Goldie Sayers has revealed a “deep sense of injustice” as she announced the retirement she had been delaying in the hope of receiving her javelin bronze medal from the 2008 Olympics.
Sayers, 34, initially finished fourth at the Beijing Games, but retesting of anti-doping samples last year uncovered a doping violation for Russia's Mariya Abakumova – who had claimed silver – which saw the British athlete elevated to third.
Sayers discovered she was to be upgraded to the podium while driving on the motorway to meet her mother for a coffee at a Newmarket supermarket.
However, with Abakumova appealing the decision, the reallocation of medals is still to be confirmed a year after the news first broke.
“Initially I was just really happy,” said Sayers. “I'd been chasing something that had eluded me and then all of a sudden, driving down the M11, I had it.
“But actually now I'm much angrier about it – and I’m not an angry person at all. There's a deep sense of injustice.
“I was desperate to draw a line under my career and move on because I think endings are important – but at this rate I'll be drawing my pension before I get an Olympic medal.”
Recent retesting of samples has seen 111 athletes from a number of sports stripped of their results from the 2008 and 2012 Olympics.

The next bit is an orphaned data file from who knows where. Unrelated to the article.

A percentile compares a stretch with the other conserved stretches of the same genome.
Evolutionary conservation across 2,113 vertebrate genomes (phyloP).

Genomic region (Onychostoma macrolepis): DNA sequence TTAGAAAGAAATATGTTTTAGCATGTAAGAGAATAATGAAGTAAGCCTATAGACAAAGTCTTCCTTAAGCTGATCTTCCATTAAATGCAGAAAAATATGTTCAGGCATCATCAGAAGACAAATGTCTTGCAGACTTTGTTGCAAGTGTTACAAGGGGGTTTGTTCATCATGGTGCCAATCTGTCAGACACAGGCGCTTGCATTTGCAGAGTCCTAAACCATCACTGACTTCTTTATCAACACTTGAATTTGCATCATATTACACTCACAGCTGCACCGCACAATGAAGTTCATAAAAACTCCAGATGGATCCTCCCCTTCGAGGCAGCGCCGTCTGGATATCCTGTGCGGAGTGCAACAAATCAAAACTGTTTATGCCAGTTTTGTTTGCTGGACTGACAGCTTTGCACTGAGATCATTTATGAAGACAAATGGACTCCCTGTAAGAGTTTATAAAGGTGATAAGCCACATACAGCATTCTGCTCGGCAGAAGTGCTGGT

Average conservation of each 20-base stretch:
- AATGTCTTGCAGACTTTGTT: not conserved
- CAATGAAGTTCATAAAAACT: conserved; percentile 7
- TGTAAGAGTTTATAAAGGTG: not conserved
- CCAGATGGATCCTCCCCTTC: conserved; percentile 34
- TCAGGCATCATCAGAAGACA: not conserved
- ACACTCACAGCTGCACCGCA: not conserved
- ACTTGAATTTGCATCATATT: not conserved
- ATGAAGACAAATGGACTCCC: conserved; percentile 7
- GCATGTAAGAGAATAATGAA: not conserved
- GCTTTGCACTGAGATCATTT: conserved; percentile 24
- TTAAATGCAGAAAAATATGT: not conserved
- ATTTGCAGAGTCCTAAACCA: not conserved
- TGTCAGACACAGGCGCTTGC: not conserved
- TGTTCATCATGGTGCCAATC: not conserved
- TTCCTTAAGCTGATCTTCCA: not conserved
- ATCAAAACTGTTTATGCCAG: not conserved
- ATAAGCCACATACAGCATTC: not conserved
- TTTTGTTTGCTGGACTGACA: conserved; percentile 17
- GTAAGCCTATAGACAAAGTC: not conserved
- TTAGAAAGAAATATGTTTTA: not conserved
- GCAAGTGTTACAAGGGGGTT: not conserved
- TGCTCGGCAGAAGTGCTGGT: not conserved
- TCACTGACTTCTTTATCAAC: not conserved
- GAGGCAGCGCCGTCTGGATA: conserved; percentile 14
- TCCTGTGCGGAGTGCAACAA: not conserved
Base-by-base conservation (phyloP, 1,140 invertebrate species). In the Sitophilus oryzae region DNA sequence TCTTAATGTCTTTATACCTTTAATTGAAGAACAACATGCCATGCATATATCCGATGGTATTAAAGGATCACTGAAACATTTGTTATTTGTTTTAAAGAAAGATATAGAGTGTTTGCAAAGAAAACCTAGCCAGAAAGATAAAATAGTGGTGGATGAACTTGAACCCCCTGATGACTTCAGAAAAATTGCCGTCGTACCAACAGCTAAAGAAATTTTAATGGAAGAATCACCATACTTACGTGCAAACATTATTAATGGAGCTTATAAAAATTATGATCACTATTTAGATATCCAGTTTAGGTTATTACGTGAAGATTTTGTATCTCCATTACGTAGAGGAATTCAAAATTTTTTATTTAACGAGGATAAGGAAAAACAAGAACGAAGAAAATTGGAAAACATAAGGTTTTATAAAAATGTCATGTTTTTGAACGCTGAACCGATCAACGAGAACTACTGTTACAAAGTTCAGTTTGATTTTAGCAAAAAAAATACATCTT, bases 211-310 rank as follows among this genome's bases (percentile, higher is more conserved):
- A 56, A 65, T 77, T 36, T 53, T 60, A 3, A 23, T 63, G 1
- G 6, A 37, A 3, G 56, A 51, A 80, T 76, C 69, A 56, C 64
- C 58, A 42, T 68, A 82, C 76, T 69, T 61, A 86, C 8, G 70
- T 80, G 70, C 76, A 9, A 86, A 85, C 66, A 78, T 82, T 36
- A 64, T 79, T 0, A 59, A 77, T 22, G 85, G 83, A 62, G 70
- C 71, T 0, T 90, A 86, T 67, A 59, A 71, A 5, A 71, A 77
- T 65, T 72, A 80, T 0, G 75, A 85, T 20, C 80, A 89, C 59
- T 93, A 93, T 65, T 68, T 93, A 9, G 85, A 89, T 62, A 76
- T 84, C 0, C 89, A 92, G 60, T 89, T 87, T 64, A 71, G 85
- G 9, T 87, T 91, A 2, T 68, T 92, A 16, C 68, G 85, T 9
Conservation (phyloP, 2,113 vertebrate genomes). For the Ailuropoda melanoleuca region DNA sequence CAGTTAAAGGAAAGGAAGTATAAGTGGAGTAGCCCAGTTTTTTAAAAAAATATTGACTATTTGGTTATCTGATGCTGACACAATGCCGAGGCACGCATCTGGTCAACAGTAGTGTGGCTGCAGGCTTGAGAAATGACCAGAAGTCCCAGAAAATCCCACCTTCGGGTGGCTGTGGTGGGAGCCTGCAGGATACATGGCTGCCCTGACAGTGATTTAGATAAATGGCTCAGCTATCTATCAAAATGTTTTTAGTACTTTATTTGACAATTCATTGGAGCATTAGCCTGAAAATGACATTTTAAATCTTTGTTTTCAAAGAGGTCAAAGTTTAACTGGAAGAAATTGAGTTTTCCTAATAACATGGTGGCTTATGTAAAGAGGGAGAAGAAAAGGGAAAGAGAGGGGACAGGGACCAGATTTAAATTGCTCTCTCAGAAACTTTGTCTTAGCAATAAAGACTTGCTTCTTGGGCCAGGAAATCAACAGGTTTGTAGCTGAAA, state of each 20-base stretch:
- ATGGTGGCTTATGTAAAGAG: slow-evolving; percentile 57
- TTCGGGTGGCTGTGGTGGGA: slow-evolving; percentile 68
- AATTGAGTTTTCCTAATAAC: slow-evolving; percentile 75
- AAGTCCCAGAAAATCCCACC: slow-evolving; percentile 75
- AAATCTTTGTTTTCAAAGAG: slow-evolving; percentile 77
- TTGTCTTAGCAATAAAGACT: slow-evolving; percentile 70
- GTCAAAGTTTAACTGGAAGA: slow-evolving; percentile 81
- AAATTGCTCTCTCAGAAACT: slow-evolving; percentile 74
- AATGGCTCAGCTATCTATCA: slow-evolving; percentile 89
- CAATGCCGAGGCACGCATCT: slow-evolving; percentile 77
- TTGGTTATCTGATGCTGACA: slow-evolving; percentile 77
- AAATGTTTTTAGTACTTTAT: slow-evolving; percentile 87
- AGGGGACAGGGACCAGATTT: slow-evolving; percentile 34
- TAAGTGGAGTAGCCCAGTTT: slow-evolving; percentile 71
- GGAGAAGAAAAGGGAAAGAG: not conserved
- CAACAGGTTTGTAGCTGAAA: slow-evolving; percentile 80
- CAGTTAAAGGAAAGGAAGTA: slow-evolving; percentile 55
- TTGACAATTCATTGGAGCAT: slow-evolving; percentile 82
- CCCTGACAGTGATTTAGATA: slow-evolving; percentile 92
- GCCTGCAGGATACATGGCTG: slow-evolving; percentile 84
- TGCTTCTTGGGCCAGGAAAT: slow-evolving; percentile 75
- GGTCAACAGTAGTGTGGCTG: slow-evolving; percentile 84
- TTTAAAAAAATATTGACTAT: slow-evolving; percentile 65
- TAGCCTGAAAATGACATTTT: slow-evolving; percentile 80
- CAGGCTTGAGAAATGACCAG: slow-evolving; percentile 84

Kelly Sotherton was last month upgraded to heptathlon bronze from the Beijing Games, although she said she would decline a “dirty medal.”
Sayers does not have such reservations, because she would receive the bronze medal originally belonging to Christina Obergfoll of Germany.
“I'm quite happy with that. We're friends,” she said. “She told me last year she's got it. I could just go to Berlin and pick it up.”
Speaking to the BBC, Sayers added: “It's a strange place to be.
“There are going to be more and more athletes who've retired, picking up Olympic medals, thinking, ‘If only…’
“It's getting on. Some of the kids I'm coaching don't even remember those Olympics.
“You very quickly feel like a has-been in sport. And I don't want to be one of those people talking about something that happened 20 years ago, and that being the best moment of their life.”
Sayers’ bid to improve on her placing at London 2012 was wrecked by injury and she then missed out on a spot on the British team for the Rio Olympics before announcing her retirement on Wednesday.
“Last year was tough,” she said. “I just wasn't able to produce the performances I wanted to. It was quite an easy decision at the end of last year.”